Links-wise: labor pains and workers’ rights, institutional harassment, the fabulous Ruth Bader Ginsburg, how to be a pregnant butch, body hair, Beyoncé.

If you are not yet a subscriber: subscribe now!

How to design a financial transparency strategy with a role-playing game

Screen Shot 2015-02-12 at 6.59.19 PMFrom Transparency International‘s Financial Jargon Buster: Illicit Financial Flows.

Grateful thanks to Lucy Chambers for the thoughtful feedback provided on this post.

When we talk about financial transparency, numbers and data are understandably what first comes to mind. But are the platforms and portals collecting all that, the real starting point of our work? And how can we make sure that a particular technology which proved successful for a project whose execution we admire, would actually fit the ecosystem we’re working with?

Sounds like our starting point before kicking off any project should actually be much more lo-fi and hands-on: an offline analysis combining our learnings from the most remarkable case studies with a well-tailored and flexible understanding of the context we’re working with.

The interest in exploring a possible answer to this need got Jean Brice Tetka (Transparency International), Jay Bhalla (Open Institute) and me together in a breakout session during the recent Follow The Money workshop.

Continue reading How to design a financial transparency strategy with a role-playing game

Newsletter #2: Money Moving

Newsletter #2: sent!
(and archived if you missed it)

Work-wise: notes from the Follow The Money workshop, co-facilitating work on technology for/ and financial transparency, and upcoming developments powered by the post on responsible data storytelling published on this very blog.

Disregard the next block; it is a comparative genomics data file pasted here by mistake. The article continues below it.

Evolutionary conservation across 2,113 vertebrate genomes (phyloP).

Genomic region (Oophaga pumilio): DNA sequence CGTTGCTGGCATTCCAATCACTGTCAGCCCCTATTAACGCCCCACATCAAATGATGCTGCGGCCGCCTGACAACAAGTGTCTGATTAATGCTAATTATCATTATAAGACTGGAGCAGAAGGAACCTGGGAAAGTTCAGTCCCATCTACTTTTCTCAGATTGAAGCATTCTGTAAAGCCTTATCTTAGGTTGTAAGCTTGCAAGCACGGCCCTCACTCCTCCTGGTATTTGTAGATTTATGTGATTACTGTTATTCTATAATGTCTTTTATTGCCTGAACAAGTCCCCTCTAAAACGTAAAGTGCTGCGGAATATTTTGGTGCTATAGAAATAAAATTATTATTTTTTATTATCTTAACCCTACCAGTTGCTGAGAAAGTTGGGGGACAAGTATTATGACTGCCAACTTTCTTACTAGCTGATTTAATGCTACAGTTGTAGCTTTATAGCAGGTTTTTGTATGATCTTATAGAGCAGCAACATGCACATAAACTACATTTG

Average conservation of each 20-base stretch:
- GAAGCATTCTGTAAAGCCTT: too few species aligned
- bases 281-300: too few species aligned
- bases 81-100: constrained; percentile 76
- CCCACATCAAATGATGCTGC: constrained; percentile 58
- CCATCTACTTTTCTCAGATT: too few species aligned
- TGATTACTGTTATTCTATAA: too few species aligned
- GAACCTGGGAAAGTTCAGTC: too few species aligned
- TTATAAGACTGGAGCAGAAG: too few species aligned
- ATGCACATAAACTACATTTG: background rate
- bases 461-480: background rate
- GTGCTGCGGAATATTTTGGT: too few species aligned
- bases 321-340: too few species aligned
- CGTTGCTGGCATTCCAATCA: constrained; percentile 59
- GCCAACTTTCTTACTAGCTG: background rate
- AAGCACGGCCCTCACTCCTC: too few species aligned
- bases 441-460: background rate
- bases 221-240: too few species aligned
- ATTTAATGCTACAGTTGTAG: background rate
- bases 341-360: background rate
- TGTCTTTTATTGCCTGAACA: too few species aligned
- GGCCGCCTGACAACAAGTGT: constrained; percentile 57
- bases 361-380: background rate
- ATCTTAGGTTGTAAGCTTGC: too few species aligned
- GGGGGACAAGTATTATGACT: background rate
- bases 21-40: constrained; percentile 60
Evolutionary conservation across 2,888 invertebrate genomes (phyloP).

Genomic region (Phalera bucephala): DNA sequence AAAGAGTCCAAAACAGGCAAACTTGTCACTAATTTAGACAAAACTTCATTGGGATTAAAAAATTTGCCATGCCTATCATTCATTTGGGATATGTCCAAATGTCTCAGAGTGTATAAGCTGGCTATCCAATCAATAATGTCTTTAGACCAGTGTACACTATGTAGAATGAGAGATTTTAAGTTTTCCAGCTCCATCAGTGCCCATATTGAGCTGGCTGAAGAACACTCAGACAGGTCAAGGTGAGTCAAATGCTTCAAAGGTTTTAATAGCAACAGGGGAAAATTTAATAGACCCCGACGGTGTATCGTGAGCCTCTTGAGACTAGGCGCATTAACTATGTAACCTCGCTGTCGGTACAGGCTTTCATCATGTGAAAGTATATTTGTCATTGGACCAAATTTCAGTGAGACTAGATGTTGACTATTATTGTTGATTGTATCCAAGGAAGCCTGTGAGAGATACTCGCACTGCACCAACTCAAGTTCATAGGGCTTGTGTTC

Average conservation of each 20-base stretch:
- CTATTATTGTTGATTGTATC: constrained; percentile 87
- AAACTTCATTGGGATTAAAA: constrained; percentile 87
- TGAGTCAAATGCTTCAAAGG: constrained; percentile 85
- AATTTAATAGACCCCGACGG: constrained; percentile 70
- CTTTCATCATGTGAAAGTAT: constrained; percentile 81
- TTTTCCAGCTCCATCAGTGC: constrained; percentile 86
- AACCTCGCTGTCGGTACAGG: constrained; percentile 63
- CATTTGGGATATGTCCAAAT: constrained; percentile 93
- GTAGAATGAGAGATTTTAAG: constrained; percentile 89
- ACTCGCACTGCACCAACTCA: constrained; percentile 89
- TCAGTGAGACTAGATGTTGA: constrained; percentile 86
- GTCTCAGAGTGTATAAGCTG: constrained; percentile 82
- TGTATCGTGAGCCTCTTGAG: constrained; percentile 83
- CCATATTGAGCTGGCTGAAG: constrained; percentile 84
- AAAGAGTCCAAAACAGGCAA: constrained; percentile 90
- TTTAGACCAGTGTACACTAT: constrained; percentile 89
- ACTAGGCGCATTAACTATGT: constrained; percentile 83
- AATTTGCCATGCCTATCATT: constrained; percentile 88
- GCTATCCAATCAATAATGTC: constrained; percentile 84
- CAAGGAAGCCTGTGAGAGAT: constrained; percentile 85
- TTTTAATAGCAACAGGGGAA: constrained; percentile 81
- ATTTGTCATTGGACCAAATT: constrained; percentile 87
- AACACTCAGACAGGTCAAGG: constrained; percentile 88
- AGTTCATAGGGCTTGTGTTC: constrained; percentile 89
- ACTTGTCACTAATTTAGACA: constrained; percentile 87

Links-wise: privilege and lack of thereof, racist encounters at the opera, queering the beauty industry, no revolution without reflection, Sleater Kinney, blackness and female mustache.

If you are not yet a subscriber: subscribe now!

Newsletter #1: First Things First

Newsletter #1: sent!
(and archived if you missed it)

Work-wise: notes from the the 2014 Nonprofit Software Development Summit, the start of a collective conversation on responsible data storytelling, and outcome stories from the Community Building track co-curated at Mozilla Festival.

Links-wise: a new civil rights movement, algorithms, feminism, domestic worker workforce, fierce music, weaponized theater. And more.

If you are not yet a subscriber: subscribe now!

On data storytelling – and how to make it responsibly

Processed with VSCOcam with f2 presetPicture from the Responsible Data Storytelling session, by Beatrice Martini (CC BY-SA 2.0).

Thanks to Nasma Ahmed, Renee Black and Sarah Moncelle for collaborating on editing this blogpost.

Stories are a key element of knowledge, and as such fuel evidence and empowerment. They can help communicate problems and challenges we might not have experienced personally, but that are key to be aware of in order to inform our understanding and agency as active members of our societies.

A compelling way to tell stories is through data. Presented as numbers, percentages and visualisations, data can transmit a message directly and sharply, often also helping going beyond misunderstandings caused by language or tone unclarity in our communication.

But are all data good (as in “not harmful”)? Is “the more the merrier” the most helpful way to work with them? Spoiler alert: no, and no.

Continue reading On data storytelling – and how to make it responsibly